CSU Gets Grant For Bomb-Detecting Vegetation

January 26, 2011 9:01 PM

FORT COLLINS, Colo. (CBS4) – Colorado State University has received and $8 million grant from the Department of Defense. They’ll use the money in hopes of growing plants to detect explosives in shopping malls or airports.

Researchers at CSU say they’re finding that plants are at least as good, maybe better, than dogs at sniffing out things like explosives and dangerous chemical weapons. Landscaping plants, for example, can look really nice, but also be programmed to change color when there’s danger in the air.

“If this plant would sense an explosive or an environmental pollutant, it would turn white,” CSU biology professor Dr. June Medford said. “It’s a little slow (right now).”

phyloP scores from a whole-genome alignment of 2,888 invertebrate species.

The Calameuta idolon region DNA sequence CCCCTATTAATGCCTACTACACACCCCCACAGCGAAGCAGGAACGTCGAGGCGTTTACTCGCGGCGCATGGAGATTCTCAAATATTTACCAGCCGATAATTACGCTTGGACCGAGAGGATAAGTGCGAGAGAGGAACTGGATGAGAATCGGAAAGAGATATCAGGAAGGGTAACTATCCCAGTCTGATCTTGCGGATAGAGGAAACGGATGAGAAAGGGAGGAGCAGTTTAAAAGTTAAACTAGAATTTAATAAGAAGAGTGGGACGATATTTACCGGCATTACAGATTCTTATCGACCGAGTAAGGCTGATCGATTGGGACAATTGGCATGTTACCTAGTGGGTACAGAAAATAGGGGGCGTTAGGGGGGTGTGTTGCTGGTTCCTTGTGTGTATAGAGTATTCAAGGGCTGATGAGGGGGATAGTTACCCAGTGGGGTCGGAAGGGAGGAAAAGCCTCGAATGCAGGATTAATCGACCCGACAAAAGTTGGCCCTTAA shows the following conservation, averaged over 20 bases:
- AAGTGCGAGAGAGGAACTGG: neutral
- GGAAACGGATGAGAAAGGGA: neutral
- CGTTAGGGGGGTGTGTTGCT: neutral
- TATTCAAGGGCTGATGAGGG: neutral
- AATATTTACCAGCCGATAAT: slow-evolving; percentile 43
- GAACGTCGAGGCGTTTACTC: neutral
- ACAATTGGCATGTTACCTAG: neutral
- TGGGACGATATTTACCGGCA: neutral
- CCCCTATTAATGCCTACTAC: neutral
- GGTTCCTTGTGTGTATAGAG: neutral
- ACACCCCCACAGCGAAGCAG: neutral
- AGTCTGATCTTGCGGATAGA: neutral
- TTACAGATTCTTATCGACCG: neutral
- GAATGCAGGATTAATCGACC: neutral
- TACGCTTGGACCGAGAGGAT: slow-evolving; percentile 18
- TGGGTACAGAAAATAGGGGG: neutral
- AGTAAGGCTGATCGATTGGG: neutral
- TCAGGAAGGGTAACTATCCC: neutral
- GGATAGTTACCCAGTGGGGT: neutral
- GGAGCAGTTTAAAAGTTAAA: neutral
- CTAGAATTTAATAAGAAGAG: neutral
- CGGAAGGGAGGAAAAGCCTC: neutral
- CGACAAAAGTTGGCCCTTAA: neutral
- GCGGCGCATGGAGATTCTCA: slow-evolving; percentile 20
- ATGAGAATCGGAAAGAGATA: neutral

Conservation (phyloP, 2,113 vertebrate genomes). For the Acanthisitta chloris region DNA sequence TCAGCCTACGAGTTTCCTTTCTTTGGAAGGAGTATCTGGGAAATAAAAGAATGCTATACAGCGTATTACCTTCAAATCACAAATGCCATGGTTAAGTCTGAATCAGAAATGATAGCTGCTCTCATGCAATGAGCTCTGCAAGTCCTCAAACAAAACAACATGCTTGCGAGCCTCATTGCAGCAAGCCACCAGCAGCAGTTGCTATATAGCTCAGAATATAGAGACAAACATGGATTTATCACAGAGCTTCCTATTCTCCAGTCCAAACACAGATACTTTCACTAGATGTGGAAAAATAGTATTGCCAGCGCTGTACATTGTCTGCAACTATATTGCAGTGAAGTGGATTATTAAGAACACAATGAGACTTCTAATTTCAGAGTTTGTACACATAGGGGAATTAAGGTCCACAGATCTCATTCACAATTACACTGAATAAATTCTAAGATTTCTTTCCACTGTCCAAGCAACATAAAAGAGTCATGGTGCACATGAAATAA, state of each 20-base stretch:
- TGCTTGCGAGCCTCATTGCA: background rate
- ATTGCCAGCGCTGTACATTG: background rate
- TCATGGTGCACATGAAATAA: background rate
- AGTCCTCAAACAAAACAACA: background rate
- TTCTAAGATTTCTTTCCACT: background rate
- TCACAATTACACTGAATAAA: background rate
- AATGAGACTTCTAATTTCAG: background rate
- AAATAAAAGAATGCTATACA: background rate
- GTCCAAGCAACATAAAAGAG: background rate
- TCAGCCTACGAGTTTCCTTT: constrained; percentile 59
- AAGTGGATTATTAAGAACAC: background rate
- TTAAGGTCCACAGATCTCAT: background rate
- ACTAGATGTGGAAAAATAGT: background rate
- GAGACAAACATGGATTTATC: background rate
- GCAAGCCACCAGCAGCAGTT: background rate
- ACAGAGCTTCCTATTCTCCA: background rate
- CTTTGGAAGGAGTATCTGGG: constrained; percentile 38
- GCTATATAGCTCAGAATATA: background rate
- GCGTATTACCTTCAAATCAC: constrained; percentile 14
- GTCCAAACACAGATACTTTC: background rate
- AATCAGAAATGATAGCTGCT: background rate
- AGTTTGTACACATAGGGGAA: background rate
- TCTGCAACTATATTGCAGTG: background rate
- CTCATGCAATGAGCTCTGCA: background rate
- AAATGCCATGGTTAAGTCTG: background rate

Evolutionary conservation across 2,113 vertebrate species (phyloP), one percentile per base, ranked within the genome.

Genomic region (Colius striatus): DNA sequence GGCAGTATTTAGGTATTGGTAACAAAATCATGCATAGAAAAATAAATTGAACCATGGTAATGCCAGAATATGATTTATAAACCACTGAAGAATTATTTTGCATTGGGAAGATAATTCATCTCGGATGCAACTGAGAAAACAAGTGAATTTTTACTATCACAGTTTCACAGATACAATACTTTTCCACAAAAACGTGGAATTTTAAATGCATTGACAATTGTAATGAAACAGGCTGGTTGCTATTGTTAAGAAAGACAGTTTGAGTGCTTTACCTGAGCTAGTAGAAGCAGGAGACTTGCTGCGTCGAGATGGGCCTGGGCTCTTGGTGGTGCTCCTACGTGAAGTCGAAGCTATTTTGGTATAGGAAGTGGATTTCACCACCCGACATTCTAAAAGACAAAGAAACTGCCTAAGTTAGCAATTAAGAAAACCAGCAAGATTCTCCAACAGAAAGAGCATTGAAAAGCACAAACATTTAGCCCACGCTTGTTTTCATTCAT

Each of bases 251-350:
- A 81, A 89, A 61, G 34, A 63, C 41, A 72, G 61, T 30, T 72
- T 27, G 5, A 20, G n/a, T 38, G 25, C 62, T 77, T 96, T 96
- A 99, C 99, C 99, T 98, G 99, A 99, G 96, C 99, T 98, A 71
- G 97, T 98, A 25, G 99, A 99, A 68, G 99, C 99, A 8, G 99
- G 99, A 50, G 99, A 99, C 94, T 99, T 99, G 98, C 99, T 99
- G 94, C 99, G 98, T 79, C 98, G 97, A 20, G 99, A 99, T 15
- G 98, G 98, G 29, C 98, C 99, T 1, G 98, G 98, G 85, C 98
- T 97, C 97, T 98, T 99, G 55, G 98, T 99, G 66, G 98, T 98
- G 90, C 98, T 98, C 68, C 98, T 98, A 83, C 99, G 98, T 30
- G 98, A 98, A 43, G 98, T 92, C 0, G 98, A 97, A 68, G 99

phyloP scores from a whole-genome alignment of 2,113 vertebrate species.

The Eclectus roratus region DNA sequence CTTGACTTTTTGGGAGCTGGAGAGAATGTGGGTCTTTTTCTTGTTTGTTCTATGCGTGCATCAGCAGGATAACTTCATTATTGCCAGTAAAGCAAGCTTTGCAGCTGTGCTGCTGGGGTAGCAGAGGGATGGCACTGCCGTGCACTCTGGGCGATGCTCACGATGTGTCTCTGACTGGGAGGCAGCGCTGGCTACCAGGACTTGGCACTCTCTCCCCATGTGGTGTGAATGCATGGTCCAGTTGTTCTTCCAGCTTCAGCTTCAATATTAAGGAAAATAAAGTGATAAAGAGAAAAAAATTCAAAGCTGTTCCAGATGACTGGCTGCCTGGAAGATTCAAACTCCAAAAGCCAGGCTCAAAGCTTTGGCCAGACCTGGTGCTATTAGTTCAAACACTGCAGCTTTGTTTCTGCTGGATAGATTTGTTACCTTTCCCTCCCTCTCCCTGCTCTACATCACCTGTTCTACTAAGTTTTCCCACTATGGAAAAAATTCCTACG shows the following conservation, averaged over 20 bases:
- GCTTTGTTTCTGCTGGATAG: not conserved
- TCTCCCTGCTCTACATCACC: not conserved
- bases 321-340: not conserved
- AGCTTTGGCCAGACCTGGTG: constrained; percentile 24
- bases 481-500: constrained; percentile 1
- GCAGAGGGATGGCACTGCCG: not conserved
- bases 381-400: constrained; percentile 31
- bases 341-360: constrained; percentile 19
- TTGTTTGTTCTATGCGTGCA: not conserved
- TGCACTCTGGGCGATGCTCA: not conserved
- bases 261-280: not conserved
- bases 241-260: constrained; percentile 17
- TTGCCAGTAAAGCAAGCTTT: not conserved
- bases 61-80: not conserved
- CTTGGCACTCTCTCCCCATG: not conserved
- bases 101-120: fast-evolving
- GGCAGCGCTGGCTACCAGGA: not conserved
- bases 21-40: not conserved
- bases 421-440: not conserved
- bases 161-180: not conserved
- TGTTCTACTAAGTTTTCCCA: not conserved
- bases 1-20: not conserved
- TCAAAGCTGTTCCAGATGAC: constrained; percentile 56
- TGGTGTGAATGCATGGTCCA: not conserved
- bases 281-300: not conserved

Medford says right now the plants take a couple hours to begin turning white, but she says with more research any kind of plant could be altered to change color in minutes or possibly seconds.

“You can do it for a lot of other plant species, but it’s not quite as simple as this,” CSU researcher Pete Bowerman said.

Researchers dunk the plants in custom-made bacteria that changes the plant genetically to make it sensitive to anything from TNT to radon.

“They can detect multiple substances and they can turn different colors,” Medford said.
Go CAM!


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